Brazen Careerist

Join the conversation. Become part of a network of career bloggers, companies and amazing career resources. As part of the network, you can attend webinars, virtual career fairs, get career advice and take training courses to learn a new skill or ramp up old ones.

Incorporate these apps and networks into your job search efforts and you will be one step closer to finding the next rewarding opportunity in your career.

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The Beginning

Pressure. That’s all I felt in the months approaching and following my graduation date from college in 2009. Pressure from others, but mostly from myself. Who would I become? How would I start my professional career? Who was I ? Those are the questions I asked myself everyday at the end of 2009 and after the new year.

Asking these questions was my first mistake. Too wrapped up in the questions I was suppose to ask myself, the right way to start a career (according to conventional wisdom) I fell back on what I thought I SHOULD do.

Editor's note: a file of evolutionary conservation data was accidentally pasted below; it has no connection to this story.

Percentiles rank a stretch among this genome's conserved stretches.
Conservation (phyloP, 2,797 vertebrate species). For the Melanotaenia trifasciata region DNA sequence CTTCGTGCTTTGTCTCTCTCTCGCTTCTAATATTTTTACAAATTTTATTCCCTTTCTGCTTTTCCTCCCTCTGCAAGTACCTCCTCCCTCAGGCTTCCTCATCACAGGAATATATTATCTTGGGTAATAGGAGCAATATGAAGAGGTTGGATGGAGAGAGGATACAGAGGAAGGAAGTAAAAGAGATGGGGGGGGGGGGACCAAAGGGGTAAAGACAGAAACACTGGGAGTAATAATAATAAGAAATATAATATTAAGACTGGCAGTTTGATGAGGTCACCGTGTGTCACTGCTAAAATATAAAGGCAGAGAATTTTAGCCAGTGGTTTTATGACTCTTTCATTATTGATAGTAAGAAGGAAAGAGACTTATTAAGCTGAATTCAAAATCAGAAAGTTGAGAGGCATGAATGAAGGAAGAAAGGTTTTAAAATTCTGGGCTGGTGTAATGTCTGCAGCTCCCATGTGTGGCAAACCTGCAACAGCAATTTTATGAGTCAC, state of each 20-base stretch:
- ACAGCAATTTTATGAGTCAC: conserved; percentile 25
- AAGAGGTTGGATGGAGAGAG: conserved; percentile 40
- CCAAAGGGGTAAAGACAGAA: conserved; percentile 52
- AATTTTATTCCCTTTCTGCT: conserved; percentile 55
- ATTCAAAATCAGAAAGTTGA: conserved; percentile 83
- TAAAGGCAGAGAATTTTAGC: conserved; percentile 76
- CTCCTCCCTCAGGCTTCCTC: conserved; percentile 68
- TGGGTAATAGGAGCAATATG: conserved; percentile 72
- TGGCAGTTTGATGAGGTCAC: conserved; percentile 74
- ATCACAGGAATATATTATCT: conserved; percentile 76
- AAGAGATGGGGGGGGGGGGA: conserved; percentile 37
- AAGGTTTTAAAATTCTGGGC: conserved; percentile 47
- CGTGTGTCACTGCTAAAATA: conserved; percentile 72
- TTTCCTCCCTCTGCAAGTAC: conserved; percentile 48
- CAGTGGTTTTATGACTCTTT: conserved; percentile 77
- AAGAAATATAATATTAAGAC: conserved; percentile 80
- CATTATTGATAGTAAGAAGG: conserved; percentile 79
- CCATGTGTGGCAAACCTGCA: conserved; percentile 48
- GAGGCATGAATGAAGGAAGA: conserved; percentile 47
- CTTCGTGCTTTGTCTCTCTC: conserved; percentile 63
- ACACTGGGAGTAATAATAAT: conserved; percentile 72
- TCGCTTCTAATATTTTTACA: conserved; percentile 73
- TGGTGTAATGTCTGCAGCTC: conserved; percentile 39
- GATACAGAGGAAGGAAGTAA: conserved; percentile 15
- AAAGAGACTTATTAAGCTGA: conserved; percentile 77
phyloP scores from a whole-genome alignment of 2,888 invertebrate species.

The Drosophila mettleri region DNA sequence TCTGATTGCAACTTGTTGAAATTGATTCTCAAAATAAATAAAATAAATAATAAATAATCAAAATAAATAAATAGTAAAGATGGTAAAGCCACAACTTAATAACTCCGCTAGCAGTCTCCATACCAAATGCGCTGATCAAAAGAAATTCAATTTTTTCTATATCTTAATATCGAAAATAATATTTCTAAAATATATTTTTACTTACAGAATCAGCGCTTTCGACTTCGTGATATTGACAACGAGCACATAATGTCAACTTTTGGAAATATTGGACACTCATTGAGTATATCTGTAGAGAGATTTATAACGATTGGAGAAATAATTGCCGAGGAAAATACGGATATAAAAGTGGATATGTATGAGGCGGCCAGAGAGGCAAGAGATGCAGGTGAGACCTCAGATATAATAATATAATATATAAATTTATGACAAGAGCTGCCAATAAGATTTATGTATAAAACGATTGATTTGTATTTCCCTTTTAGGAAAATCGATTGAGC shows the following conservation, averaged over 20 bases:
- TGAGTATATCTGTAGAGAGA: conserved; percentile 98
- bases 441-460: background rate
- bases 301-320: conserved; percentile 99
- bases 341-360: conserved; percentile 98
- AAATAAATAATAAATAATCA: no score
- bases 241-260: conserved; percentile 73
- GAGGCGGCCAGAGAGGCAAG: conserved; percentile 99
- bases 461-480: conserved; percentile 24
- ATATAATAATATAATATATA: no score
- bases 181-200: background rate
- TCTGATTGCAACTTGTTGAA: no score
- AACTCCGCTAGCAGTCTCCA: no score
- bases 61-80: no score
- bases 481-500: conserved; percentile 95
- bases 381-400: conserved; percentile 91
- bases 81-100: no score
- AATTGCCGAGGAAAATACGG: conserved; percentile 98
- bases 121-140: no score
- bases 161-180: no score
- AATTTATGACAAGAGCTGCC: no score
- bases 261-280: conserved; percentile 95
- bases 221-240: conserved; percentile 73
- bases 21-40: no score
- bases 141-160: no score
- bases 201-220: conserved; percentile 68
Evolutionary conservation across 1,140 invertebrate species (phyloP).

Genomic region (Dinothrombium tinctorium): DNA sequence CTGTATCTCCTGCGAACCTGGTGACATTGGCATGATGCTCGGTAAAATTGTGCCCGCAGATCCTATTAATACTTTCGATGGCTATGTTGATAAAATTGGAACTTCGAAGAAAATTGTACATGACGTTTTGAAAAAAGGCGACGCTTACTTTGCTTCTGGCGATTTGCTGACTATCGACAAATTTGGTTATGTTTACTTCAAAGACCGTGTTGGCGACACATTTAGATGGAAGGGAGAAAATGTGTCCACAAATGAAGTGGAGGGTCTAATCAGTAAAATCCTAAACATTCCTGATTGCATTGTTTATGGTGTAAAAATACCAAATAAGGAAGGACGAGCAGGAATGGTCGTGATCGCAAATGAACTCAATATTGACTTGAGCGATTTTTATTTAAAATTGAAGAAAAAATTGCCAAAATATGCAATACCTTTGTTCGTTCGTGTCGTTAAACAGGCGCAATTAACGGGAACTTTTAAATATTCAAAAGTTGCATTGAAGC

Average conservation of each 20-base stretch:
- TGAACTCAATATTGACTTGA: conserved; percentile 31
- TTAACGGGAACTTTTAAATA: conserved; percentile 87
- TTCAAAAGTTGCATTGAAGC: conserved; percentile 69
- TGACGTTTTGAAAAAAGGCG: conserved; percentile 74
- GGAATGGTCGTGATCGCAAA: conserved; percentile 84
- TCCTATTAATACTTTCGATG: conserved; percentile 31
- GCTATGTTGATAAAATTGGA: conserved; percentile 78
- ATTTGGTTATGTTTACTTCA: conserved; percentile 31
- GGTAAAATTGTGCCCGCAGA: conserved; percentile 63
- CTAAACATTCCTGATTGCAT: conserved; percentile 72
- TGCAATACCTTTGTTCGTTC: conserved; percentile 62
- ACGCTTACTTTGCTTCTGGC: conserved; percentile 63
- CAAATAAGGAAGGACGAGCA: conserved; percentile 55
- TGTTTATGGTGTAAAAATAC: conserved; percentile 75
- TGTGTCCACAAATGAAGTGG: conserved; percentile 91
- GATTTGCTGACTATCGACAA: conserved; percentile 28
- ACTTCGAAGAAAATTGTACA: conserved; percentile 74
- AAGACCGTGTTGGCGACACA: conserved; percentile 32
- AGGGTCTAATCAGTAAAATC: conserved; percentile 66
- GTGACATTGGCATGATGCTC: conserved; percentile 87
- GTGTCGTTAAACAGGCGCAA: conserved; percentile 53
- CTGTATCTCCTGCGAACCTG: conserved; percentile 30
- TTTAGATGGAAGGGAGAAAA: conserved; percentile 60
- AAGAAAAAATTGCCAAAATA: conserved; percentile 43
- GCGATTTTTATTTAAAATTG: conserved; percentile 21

Sometimes plans don’t work. Even backup plans fall through. You determine your destiny. Not chance or luck. I found myself following the rules I had set for myself.

Allergic to risk. Failing to fail. Aiming for perfection.

You’re Hired

The day I got a job offer I was overwhelmed with feelings of relief, ambition, success and a hint of fear. My professional career had officially begun.

Background checks, screening, new hire orientation and classroom training entered into my life. I spent three weeks in Baltimore for training. The first months of work were filled with textbooks, learning entire computer systems and dreaming of finally having a cubicle to call home. Not exactly the life I envisioned or the career I had set in mind before graduation.

I learned the ropes, passed tests, graduated from training, released from my mentor and and was on my own. I became a worker bee. It was all about the numbers. I followed the rules, exceeded performance and quality standards. Error free. Risk adverse.

Months went by and then another year had passed. Is this what I went to school for? Am I happy? What am I achieving? I woke up one day realizing I had settled. My worst fear had come true and it was only my fault. Paychecks became more important than my dreams and ambition to challenge the status quo. My passion had disappeared. What had happened to me? I was not being true to my character.